Information from the National Library of Medicine

To learn more about this study, you or your doctor may contact the study research staff using the contact information provided by the sponsor.

Please refer to this study by its ClinicalTrials.gov identifier (NCT number): NCT01318915


Locations
United States, California
University of California San Francisco Medical Center
San Francisco, California, United States, 94143
United States, Maryland
University of Maryland Medical Center
Baltimore, Maryland, United States, 21201
United States, Massachusetts
Massachusetts General Hospital
Boston, Massachusetts, United States, 02114
United States, New York
Rogosin Institute/New York Presbyterian-Cornell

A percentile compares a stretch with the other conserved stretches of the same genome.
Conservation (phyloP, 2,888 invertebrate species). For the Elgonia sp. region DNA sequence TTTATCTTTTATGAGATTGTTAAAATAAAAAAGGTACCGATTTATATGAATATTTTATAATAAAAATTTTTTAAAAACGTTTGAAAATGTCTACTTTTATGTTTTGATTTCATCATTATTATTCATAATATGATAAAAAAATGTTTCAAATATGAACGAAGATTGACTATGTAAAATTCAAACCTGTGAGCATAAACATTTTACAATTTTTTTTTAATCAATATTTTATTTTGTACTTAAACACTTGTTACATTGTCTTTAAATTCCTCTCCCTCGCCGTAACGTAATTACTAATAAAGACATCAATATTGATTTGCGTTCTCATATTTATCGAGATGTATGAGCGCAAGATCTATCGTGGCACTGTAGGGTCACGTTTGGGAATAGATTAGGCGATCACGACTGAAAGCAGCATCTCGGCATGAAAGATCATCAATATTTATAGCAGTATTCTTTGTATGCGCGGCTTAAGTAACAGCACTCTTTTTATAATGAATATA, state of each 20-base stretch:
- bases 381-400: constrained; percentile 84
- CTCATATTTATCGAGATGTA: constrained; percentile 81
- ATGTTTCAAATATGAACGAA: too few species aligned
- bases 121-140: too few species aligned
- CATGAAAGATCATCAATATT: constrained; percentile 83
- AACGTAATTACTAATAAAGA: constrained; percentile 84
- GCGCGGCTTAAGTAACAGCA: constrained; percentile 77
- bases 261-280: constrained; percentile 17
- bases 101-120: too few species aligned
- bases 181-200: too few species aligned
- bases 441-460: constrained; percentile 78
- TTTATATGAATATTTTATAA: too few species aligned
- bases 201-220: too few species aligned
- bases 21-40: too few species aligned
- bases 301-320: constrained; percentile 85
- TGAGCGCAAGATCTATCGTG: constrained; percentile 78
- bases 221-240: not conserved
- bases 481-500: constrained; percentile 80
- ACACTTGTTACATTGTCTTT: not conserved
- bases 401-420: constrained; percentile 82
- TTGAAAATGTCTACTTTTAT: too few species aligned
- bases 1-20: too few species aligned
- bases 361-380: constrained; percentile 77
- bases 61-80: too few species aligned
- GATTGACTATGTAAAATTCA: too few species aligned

New York, New York, United States, 10021
United States, Pennsylvania
Hospital at the University of Pennsylvania
Philadelphia, Pennsylvania, United States, 19104
United States, Wisconsin
University of Wisconsin
Madison, Wisconsin, United States, 53792
Sponsors and Collaborators
National Institute of Allergy and Infectious Diseases (NIAID)
Immune Tolerance Network (ITN)
Investigators
Principal Investigator: James Markmann, MD, PhD Massachusetts General Hospital

Additional Information:
Publications:
Responsible Party: National Institute of Allergy and Infectious Diseases (NIAID)
ClinicalTrials.gov Identifier: NCT01318915     History of Changes
Other Study ID Numbers: DAIT ITN039ST
First Posted: March 21, 2011    Key Record Dates
Results First Posted: October 4, 2017
Last Update Posted: November 29, 2018
Last Verified: November 2018
Individual Participant Data (IPD) Sharing Statement:
Plan to Share IPD: Yes